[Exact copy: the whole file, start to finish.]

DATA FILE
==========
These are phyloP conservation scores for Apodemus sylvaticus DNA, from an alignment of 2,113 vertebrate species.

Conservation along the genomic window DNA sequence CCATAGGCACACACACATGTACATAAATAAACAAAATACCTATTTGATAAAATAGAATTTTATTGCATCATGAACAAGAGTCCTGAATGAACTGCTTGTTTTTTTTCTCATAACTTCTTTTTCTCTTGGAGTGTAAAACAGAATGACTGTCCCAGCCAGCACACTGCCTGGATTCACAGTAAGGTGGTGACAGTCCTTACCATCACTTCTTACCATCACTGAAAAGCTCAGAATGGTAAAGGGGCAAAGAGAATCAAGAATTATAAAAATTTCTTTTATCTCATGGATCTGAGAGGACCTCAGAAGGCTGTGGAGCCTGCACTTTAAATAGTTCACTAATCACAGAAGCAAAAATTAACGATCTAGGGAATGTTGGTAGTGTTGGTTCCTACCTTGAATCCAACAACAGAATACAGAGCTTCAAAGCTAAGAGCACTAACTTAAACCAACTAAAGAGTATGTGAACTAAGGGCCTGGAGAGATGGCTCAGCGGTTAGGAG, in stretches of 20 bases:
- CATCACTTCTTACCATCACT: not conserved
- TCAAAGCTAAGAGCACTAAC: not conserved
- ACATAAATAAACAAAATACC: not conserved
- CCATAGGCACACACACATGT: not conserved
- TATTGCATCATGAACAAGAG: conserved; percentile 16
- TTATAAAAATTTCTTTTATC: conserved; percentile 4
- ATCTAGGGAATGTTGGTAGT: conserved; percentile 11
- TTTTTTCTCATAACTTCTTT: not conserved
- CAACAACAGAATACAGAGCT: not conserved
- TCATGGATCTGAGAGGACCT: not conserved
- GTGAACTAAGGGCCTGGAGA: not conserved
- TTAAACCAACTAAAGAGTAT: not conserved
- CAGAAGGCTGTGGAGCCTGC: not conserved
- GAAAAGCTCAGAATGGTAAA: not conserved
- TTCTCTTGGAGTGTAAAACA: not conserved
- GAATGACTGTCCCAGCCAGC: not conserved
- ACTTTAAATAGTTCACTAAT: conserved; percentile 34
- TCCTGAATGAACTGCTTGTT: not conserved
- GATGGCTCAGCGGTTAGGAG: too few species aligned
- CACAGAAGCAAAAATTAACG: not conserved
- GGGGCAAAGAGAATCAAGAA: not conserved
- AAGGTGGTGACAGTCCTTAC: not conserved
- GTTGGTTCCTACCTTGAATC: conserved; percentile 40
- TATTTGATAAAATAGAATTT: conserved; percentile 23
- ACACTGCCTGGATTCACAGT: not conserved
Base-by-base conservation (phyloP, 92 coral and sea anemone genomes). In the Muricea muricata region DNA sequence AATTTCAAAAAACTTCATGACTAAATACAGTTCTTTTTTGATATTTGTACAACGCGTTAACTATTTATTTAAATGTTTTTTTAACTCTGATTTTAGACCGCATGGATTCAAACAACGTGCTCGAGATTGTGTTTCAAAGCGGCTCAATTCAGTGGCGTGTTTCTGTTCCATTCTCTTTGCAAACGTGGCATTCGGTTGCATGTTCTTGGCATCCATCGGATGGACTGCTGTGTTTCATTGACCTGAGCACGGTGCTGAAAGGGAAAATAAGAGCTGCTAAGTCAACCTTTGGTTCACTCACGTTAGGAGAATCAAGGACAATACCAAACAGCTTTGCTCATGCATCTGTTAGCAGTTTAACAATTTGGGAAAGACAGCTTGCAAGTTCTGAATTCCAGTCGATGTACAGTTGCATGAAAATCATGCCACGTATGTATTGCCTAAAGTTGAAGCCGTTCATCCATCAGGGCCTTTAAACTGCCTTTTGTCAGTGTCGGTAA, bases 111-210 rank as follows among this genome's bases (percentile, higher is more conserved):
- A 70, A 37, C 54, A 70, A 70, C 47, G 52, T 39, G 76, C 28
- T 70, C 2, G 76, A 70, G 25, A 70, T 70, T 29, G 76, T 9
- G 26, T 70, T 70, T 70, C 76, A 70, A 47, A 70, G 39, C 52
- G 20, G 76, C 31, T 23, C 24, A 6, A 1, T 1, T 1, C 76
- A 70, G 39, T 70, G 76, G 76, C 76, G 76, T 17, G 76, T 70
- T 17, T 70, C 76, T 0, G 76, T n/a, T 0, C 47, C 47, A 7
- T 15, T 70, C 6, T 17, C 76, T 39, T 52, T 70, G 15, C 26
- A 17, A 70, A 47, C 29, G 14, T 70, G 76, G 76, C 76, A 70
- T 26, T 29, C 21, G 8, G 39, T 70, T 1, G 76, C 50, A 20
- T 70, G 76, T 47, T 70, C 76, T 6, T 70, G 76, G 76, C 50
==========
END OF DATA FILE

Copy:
These are phyloP conservation scores for Apodemus sylvaticus DNA, from an alignment of 2,113 vertebrate species.

Conservation along the genomic window DNA sequence CCATAGGCACACACACATGTACATAAATAAACAAAATACCTATTTGATAAAATAGAATTTTATTGCATCATGAACAAGAGTCCTGAATGAACTGCTTGTTTTTTTTCTCATAACTTCTTTTTCTCTTGGAGTGTAAAACAGAATGACTGTCCCAGCCAGCACACTGCCTGGATTCACAGTAAGGTGGTGACAGTCCTTACCATCACTTCTTACCATCACTGAAAAGCTCAGAATGGTAAAGGGGCAAAGAGAATCAAGAATTATAAAAATTTCTTTTATCTCATGGATCTGAGAGGACCTCAGAAGGCTGTGGAGCCTGCACTTTAAATAGTTCACTAATCACAGAAGCAAAAATTAACGATCTAGGGAATGTTGGTAGTGTTGGTTCCTACCTTGAATCCAACAACAGAATACAGAGCTTCAAAGCTAAGAGCACTAACTTAAACCAACTAAAGAGTATGTGAACTAAGGGCCTGGAGAGATGGCTCAGCGGTTAGGAG, in stretches of 20 bases:
- CATCACTTCTTACCATCACT: not conserved
- TCAAAGCTAAGAGCACTAAC: not conserved
- ACATAAATAAACAAAATACC: not conserved
- CCATAGGCACACACACATGT: not conserved
- TATTGCATCATGAACAAGAG: conserved; percentile 16
- TTATAAAAATTTCTTTTATC: conserved; percentile 4
- ATCTAGGGAATGTTGGTAGT: conserved; percentile 11
- TTTTTTCTCATAACTTCTTT: not conserved
- CAACAACAGAATACAGAGCT: not conserved
- TCATGGATCTGAGAGGACCT: not conserved
- GTGAACTAAGGGCCTGGAGA: not conserved
- TTAAACCAACTAAAGAGTAT: not conserved
- CAGAAGGCTGTGGAGCCTGC: not conserved
- GAAAAGCTCAGAATGGTAAA: not conserved
- TTCTCTTGGAGTGTAAAACA: not conserved
- GAATGACTGTCCCAGCCAGC: not conserved
- ACTTTAAATAGTTCACTAAT: conserved; percentile 34
- TCCTGAATGAACTGCTTGTT: not conserved
- GATGGCTCAGCGGTTAGGAG: too few species aligned
- CACAGAAGCAAAAATTAACG: not conserved
- GGGGCAAAGAGAATCAAGAA: not conserved
- AAGGTGGTGACAGTCCTTAC: not conserved
- GTTGGTTCCTACCTTGAATC: conserved; percentile 40
- TATTTGATAAAATAGAATTT: conserved; percentile 23
- ACACTGCCTGGATTCACAGT: not conserved
Base-by-base conservation (phyloP, 92 coral and sea anemone genomes). In the Muricea muricata region DNA sequence AATTTCAAAAAACTTCATGACTAAATACAGTTCTTTTTTGATATTTGTACAACGCGTTAACTATTTATTTAAATGTTTTTTTAACTCTGATTTTAGACCGCATGGATTCAAACAACGTGCTCGAGATTGTGTTTCAAAGCGGCTCAATTCAGTGGCGTGTTTCTGTTCCATTCTCTTTGCAAACGTGGCATTCGGTTGCATGTTCTTGGCATCCATCGGATGGACTGCTGTGTTTCATTGACCTGAGCACGGTGCTGAAAGGGAAAATAAGAGCTGCTAAGTCAACCTTTGGTTCACTCACGTTAGGAGAATCAAGGACAATACCAAACAGCTTTGCTCATGCATCTGTTAGCAGTTTAACAATTTGGGAAAGACAGCTTGCAAGTTCTGAATTCCAGTCGATGTACAGTTGCATGAAAATCATGCCACGTATGTATTGCCTAAAGTTGAAGCCGTTCATCCATCAGGGCCTTTAAACTGCCTTTTGTCAGTGTCGGTAA, bases 111-210 rank as follows among this genome's bases (percentile, higher is more conserved):
- A 70, A 37, C 54, A 70, A 70, C 47, G 52, T 39, G 76, C 28
- T 70, C 2, G 76, A 70, G 25, A 70, T 70, T 29, G 76, T 9
- G 26, T 70, T 70, T 70, C 76, A 70, A 47, A 70, G 39, C 52
- G 20, G 76, C 31, T 23, C 24, A 6, A 1, T 1, T 1, C 76
- A 70, G 39, T 70, G 76, G 76, C 76, G 76, T 17, G 76, T 70
- T 17, T 70, C 76, T 0, G 76, T n/a, T 0, C 47, C 47, A 7
- T 15, T 70, C 6, T 17, C 76, T 39, T 52, T 70, G 15, C 26
- A 17, A 70, A 47, C 29, G 14, T 70, G 76, G 76, C 76, A 70
- T 26, T 29, C 21, G 8, G 39, T 70, T 1, G 76, C 50, A 20
- T 70, G 76, T 47, T 70, C 76, T 6, T 70, G 76, G 76, C 50